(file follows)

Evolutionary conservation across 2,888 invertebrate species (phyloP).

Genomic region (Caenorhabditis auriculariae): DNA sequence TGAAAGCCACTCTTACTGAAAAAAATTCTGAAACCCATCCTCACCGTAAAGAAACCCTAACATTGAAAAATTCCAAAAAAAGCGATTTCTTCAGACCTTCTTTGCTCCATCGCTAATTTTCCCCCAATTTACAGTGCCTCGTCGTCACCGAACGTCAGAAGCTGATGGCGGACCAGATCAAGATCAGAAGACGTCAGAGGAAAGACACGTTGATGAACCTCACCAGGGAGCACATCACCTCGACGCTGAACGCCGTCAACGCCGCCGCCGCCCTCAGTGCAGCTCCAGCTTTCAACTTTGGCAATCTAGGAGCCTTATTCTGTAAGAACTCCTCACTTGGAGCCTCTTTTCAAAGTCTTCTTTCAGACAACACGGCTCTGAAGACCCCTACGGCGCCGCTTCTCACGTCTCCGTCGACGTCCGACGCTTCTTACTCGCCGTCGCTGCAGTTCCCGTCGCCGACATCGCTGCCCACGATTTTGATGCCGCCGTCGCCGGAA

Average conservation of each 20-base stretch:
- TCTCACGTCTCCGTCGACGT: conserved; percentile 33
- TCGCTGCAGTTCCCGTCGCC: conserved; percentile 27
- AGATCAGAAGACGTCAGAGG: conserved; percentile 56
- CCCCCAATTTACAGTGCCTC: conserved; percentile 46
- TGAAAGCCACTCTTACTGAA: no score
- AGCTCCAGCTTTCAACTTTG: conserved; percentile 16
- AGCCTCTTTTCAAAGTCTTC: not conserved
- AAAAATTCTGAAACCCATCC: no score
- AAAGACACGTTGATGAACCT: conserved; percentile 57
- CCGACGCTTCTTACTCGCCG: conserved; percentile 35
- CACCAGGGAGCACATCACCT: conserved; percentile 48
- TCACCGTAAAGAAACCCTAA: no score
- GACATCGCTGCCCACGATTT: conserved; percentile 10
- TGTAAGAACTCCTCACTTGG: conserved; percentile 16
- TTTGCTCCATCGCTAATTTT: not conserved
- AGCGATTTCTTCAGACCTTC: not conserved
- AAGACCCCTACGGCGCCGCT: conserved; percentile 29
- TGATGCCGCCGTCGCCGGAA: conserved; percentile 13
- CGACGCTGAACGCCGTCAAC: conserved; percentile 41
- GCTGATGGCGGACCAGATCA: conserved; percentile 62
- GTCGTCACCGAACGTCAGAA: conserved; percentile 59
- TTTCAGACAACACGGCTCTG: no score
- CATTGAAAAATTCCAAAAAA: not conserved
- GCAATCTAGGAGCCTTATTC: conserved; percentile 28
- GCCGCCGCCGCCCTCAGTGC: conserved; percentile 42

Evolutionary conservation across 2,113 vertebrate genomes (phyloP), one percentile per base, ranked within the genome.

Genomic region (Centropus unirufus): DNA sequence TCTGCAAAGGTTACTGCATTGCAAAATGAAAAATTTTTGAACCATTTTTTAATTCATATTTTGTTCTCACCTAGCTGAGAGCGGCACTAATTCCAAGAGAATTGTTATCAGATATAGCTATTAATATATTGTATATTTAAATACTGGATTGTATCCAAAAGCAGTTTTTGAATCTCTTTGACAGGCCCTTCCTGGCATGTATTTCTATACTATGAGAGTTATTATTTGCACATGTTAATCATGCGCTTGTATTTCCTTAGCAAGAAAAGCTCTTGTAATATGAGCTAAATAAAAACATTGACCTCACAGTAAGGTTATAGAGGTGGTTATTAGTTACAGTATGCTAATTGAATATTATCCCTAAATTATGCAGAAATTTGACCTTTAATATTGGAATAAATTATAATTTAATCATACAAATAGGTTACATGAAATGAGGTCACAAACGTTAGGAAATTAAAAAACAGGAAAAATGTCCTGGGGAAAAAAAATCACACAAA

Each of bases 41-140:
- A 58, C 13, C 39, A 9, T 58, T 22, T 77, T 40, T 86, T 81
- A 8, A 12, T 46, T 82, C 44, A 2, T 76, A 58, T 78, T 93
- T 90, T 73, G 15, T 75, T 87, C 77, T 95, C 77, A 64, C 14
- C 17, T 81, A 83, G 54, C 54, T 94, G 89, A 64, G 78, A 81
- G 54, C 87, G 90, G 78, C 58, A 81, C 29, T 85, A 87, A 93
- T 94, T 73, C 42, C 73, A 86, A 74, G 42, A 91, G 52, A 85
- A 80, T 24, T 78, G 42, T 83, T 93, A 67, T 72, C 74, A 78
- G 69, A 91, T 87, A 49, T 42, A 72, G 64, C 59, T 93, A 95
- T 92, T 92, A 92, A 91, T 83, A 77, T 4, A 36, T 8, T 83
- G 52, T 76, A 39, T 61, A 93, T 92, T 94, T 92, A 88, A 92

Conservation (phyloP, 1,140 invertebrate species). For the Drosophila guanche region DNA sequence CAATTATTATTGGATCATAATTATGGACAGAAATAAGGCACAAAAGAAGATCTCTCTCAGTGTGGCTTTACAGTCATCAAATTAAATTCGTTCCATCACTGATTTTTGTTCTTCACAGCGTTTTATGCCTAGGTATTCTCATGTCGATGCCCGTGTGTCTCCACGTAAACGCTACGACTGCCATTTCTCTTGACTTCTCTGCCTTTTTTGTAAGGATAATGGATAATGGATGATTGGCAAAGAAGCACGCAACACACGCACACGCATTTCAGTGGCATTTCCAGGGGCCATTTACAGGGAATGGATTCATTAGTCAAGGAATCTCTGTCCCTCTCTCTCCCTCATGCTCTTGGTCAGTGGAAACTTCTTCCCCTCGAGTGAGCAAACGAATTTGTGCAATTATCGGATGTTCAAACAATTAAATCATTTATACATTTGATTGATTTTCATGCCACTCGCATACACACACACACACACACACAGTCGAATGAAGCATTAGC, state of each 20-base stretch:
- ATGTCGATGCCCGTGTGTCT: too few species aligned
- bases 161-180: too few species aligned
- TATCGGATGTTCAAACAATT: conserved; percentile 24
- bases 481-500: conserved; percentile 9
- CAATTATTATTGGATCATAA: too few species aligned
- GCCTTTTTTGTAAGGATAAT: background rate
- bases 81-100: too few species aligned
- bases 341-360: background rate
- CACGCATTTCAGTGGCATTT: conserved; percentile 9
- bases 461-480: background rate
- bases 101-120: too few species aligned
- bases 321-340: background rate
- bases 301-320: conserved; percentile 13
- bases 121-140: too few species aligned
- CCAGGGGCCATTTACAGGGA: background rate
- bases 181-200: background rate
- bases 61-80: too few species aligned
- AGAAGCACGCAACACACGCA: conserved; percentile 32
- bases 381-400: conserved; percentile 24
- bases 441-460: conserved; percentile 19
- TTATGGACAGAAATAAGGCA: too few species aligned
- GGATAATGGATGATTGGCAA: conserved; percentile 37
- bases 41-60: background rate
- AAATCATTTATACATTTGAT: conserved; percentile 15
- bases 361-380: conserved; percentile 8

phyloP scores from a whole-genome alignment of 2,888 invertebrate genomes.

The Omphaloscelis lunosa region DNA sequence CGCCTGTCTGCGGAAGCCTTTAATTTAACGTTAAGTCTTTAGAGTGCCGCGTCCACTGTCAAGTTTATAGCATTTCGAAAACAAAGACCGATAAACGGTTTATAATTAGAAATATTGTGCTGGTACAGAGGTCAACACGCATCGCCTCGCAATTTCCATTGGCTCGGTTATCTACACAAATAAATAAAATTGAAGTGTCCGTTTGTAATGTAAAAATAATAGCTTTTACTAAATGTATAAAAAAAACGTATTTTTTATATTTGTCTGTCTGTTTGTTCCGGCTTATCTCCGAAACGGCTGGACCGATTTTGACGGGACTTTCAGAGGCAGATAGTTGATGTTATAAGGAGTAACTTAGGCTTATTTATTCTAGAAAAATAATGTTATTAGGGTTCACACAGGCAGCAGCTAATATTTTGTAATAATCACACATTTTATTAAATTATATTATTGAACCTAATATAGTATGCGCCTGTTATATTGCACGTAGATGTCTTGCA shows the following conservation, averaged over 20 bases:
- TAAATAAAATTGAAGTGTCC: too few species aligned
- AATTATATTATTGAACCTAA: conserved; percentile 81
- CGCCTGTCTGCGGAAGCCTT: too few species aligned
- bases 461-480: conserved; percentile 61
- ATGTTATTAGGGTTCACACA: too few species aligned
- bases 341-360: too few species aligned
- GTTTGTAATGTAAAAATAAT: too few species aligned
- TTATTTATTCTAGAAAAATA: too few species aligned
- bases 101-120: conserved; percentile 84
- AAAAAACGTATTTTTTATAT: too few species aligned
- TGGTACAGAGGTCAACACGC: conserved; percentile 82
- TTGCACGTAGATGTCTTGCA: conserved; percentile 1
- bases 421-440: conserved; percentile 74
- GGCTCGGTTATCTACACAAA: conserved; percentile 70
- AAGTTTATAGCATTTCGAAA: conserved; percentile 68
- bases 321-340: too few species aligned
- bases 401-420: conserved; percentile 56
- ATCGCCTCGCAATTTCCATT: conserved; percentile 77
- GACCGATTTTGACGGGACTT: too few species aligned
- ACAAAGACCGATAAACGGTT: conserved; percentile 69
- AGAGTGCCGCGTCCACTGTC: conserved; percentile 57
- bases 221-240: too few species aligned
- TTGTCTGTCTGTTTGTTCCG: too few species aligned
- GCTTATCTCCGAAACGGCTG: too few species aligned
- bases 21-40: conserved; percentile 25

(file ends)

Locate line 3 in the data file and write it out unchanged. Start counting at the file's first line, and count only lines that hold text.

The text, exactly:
Average conservation of each 20-base stretch: